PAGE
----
On 12 October 1997, Australia awoke to the biggest art petition the nation had ever seen. Assembled on the lawns of Parliament House, Canberra were thousands of plastic hands bearing the names of individual Australians that had signed the Citizens’ Statement on Native Title.
The mass display of 70,000 hands in the colours of the Aboriginal and Torres Strait Islander flags was designed by Australian Artists Against Racism (AAR) for Australians for Native Title and Reconciliation (ANTaR). The field of hands was created to resemble the white crosses in war cemeteries.
The Citizens’ Statement was a petition authored by ANTaR co-founder Phil Glendenning aimed at mobilising non-Indigenous support for native title and reconciliation. The statement was launched on 1 May 1997 in response to the Howard Government's Ten Point Plan strategy for amending the Native Title Act 1993. The Sea of Hands installation was a physical representation of the Citizens’ Statement.
In the decades since, Sea of Hands installations have become a wider symbol of the people’s movement for reconciliation. Photographs in the AIATSIS Collection document this transformation and show different installation designs.
The link between the Citizens’ Statement and the Sea of Hands can be seen in the photograph below from the second installation of the Sea of Hands on 25 November 1997.
The installation of 120,000 hands on 25 November 1997 had as its focus the launch of the 'Six Steps to Co-existence' document created by ANTaR and the Indigenous Working Group on Native Title (IWG) as an alternative to the Ten Point Plan.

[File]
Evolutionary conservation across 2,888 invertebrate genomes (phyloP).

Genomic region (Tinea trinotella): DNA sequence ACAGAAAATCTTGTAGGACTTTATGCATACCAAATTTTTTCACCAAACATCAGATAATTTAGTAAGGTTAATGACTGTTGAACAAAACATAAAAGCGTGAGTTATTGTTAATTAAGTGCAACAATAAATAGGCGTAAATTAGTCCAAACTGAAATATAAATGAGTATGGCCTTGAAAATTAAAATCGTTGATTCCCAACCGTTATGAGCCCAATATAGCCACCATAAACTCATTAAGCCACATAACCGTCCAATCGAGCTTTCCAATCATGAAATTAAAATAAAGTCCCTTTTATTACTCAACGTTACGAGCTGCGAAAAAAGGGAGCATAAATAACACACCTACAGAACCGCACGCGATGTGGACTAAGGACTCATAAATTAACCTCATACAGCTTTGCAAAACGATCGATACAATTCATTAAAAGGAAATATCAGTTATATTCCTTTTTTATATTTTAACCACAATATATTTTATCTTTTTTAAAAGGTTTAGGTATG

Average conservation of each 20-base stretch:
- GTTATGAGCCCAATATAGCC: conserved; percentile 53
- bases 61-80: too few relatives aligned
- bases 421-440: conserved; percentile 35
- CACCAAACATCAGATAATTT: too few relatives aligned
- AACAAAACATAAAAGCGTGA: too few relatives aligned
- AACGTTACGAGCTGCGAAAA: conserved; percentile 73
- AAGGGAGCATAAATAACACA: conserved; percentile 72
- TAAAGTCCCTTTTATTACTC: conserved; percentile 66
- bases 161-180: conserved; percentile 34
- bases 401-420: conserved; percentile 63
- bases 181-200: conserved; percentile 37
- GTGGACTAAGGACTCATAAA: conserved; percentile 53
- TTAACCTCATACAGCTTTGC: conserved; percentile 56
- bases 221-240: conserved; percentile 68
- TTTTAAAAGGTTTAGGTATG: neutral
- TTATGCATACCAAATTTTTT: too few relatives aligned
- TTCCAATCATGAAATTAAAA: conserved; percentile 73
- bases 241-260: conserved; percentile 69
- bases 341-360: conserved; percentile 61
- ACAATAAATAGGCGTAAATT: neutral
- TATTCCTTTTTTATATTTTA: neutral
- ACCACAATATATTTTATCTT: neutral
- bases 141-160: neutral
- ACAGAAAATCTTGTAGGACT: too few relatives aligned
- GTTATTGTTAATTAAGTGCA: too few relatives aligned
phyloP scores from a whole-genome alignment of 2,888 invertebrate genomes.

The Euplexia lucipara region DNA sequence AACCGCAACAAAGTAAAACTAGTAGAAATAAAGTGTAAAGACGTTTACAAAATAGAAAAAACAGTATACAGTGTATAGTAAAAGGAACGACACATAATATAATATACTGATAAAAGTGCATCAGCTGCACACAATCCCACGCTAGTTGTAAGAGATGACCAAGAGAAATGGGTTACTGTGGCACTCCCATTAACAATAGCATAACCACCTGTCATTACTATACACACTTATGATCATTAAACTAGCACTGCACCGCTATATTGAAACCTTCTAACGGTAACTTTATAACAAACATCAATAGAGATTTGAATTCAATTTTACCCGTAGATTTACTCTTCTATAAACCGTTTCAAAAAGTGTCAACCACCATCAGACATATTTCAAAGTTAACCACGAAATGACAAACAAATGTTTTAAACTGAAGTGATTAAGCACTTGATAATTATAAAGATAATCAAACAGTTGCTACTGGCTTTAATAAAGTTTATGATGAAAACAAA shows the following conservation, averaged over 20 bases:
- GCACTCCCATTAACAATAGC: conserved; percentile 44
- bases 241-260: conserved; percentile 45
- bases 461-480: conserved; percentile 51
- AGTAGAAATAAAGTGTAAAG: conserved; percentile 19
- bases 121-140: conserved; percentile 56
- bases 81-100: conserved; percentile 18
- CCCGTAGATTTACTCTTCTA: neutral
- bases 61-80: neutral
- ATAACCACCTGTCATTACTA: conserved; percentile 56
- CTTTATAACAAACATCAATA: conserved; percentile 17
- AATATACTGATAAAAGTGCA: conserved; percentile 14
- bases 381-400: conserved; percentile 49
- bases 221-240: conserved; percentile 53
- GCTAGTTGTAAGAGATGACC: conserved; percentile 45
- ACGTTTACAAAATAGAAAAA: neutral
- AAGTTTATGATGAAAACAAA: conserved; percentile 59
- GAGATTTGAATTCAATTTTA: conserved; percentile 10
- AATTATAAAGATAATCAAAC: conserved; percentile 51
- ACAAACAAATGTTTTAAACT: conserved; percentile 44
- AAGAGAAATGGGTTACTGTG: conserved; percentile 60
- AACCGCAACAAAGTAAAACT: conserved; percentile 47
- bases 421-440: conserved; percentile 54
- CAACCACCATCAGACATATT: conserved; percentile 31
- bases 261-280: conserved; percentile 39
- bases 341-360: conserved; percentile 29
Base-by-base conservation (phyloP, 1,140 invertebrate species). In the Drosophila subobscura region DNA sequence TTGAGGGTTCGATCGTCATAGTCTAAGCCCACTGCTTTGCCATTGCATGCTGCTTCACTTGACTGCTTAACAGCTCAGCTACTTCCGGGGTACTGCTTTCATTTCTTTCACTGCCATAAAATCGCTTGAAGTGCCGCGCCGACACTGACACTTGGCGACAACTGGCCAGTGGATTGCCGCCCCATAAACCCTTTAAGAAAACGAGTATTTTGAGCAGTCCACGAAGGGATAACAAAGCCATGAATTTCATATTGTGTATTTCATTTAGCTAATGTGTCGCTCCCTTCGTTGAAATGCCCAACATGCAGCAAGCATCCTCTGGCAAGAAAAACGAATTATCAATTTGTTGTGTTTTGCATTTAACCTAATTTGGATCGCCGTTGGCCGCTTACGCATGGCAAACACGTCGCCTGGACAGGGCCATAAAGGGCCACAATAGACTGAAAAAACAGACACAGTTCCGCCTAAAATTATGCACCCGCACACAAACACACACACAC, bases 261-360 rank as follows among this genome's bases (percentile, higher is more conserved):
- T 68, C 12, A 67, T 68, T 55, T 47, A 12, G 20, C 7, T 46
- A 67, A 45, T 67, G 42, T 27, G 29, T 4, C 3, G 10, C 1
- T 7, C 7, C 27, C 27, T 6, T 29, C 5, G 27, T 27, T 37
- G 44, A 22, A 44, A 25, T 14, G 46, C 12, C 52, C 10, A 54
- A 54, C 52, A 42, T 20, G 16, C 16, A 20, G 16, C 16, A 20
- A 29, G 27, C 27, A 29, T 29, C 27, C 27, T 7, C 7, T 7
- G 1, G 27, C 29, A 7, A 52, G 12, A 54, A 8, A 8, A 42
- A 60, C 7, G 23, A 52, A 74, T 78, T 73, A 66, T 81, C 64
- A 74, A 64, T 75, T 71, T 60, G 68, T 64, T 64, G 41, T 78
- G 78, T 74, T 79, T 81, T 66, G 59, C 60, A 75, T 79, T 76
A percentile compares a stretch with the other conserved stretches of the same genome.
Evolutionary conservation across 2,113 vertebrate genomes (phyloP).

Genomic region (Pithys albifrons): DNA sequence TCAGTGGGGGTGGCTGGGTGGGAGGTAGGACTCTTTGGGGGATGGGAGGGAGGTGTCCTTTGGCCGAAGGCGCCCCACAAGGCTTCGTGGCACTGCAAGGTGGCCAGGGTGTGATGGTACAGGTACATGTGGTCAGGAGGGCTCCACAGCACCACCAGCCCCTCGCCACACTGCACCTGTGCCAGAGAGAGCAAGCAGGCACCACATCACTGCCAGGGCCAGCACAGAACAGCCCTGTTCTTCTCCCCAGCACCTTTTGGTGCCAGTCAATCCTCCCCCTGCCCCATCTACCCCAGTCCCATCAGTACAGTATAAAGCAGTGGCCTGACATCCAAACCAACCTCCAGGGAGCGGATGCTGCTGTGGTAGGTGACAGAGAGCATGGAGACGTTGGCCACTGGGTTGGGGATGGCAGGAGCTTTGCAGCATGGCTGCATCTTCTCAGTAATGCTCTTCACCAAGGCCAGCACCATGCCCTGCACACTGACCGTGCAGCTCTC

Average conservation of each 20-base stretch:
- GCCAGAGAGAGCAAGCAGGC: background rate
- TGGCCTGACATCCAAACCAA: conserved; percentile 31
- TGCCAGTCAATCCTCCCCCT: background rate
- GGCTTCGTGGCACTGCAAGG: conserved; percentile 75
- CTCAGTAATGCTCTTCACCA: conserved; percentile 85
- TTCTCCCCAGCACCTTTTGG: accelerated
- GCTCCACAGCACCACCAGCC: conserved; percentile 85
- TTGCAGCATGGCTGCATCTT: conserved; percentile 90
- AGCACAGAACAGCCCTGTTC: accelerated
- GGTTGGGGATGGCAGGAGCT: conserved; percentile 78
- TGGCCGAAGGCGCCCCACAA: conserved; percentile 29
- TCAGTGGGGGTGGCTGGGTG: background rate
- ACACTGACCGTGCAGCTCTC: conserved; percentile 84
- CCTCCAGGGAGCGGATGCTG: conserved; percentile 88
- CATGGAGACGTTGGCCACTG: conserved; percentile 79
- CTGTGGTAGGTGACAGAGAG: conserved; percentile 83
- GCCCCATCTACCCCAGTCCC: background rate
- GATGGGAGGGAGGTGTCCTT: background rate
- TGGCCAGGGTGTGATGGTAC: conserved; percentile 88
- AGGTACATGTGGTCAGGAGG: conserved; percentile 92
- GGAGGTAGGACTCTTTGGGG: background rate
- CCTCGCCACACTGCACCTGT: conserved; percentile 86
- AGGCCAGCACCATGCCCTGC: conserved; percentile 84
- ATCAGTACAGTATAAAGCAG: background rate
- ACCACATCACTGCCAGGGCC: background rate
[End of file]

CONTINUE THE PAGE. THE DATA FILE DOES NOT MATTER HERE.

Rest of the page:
The 'Six Steps' document was endorsed by opposition political parties, Indigenous and non-Indigenous national peak organisations. One of the most significant photographs in this collection shows some of the key protagonists who signed the document.
To maintain the momentum for the Sea of Hands petition and to enable Australians around the country to show their support for reconciliation by planting a hand, ANTaR toured the Sea of Hands from Sydney to Perth in September 1998. The following photographs by James Cleland show installations from a number of stops on that tour. The designs were all created by Aboriginal artists, though unfortunately not all of the artist’s names are recorded.
The Sea of Hands has been installed in every major city and many regional locations throughout Australia as well as overseas. It continues to gather signatures, displays appear in a wide variety of contexts and it has truly been transformed into a wider symbol of the people’s movement for reconciliation, rights and respect for Indigenous Australians.
On Sorry Day 2014, AIATSIS staff, ANTaR members, ACT Health Department staff and children from Weetangera Primary School combined to plant hundreds of hands to commemorate Sorry Day and AIATSIS’ 50 year anniversary.
AIATSIS 2007. Wik coexistence,pastoral leases, mining, native title and the ten point plan.
FAIRA, 1998. Sea of Hands Promotes Co-existence Sanity.
Green Left 1997. Support for Native Title.
Gunstone, A. These blokes are re-inventing the 19th Century: The Howard Government's record on Indigenous Affairs 1996-2006, Journal of Indigenous Policy, Issue 7.
National Indigenous Working Group on Native Title 1997. Co-existence - Negotiation and Certainty (Preface and Executive Summary), Indigenous Law Bulletin 45.
National Indigenous Working Group 1997. Critique of the 10 Point Plan, Indigenous Law Bulletin 56.
Seas of Hands 2011, A National Tour of ANTaR's Sea of Hands in 1998.
Short, D 2007. Reconciliation and colonial power: Indigenous rights in Australia, Aldershot, England, Ashgate.